Education is essential

Andrew says he was surprised when he arrived in California at how many people simply took cannabis for granted, and didn’t actually do their homework on how it works. “In some ways, it’s such a commercial venture here that many people don’t treat it as medicine.” He had to do lots of homework for himself.

“Treating it respectfully and taking the needed doses at the times that I do, it really improves my results,” he says. “But people who don’t know what they’re doing—just smoking a bong a couple times a day for a little pain relief—they could be doing so much more for themselves but they don’t have the tools to access it. That was something I felt like I could change.”

Advocating—and working for—cannabis for all

So he started seeking opportunities for advocacy. Through Students for Sensible Drug Policy (SSDP), Andrew learned that a project called Rimidya was looking to expand medical cannabis access. There, he met a co-worker, Felicia Carbajal, and together they decided to start California Cannabis Advocates.

The pair began speaking at events like the Abilities Expo, Autism One, U.S. Pain Foundation education days, San Diego Gas & Electric Company meetings, and support groups in the Los Angeles area. “Getting the word out allowed me to spend time healing without concentrating solely on it.”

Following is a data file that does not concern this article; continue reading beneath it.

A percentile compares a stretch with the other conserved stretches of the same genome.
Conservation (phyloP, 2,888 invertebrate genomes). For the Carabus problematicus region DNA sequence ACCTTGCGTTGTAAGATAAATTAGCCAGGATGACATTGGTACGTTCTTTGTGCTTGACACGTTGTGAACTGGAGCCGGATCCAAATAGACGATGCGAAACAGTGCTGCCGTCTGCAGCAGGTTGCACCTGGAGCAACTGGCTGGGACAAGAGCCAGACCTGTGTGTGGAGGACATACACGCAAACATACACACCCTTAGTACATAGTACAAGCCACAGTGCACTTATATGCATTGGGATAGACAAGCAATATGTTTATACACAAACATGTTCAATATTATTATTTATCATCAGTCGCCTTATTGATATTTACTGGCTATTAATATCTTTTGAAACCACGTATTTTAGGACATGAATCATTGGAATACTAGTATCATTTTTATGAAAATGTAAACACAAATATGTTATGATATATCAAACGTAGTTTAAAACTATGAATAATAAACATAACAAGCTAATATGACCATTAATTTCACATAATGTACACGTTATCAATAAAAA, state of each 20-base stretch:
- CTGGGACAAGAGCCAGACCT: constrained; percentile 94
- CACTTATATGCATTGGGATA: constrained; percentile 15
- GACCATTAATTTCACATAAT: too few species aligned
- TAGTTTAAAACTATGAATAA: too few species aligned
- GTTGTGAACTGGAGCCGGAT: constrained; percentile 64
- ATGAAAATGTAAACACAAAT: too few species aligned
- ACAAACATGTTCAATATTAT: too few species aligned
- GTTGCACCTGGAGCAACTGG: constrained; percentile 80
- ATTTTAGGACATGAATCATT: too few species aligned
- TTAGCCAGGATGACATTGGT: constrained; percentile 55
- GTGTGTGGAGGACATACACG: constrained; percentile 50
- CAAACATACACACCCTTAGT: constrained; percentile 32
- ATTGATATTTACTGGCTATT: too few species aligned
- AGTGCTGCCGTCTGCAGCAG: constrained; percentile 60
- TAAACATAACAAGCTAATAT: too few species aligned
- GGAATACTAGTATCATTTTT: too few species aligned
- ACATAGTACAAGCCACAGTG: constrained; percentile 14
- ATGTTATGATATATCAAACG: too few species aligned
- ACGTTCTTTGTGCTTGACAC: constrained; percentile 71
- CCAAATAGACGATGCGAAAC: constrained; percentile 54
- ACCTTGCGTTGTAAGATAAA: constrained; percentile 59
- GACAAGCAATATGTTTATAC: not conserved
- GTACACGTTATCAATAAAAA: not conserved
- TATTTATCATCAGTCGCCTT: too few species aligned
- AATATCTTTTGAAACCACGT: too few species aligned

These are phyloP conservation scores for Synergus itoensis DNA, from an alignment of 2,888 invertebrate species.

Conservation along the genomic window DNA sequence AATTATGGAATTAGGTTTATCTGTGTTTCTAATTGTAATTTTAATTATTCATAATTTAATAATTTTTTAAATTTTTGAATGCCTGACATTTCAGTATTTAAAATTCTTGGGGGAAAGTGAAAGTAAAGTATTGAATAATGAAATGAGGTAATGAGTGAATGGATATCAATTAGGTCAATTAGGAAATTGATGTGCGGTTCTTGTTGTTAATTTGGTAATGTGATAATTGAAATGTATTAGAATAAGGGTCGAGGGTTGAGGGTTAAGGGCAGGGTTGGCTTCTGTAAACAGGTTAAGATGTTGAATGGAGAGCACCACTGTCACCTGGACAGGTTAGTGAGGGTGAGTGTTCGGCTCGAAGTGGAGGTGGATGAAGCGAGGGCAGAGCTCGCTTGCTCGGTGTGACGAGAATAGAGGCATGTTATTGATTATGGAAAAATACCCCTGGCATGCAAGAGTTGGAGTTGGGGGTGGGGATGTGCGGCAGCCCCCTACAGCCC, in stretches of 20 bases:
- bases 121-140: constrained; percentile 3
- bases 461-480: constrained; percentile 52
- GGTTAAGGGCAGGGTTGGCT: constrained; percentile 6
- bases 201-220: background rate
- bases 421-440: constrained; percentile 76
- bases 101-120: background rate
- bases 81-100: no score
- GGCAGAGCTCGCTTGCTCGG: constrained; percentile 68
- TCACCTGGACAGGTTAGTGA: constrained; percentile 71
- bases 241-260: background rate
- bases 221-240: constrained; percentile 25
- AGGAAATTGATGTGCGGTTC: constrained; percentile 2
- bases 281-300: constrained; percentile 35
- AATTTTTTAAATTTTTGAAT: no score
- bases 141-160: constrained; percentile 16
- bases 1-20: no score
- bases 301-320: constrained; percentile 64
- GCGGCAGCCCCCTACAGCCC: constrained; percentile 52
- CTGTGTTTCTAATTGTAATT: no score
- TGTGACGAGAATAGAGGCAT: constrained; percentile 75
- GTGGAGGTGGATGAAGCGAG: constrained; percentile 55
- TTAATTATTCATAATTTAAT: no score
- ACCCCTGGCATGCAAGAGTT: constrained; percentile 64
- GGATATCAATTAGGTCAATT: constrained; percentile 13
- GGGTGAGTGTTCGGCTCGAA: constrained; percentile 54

In February 2017, Andrew decided to take another step toward healing—and working for cannabis access for all. He moved to northern California and began collaborating with Emerald Canyon, a medical cannabis grower serving the region. As the California market becomes more regulated, efforts like Emerald Canyon need people with Andrew’s talents for licensing and marketing—and his strong spirit. He is a fierce advocate for access to medical cannabis, and for people with chronic pain and illness to become their own strongest advocates.

“While cannabis and other medications are important, you will need to take charge of your own treatment. You know yourself better than any doctor will, and you have to believe you can make improvements,” he says. “If I hadn’t taken charge of my diet and stress level, and instead had just listened to doctors, I never would have improved, even with the help of cannabis.”


Abilities Expo:

U.S. Pain Foundation:

California Cannabis Advocates:

Emerald Canyon: @emeraldcanyon on Instagram

Project CBD:

Skunk Pharm Research: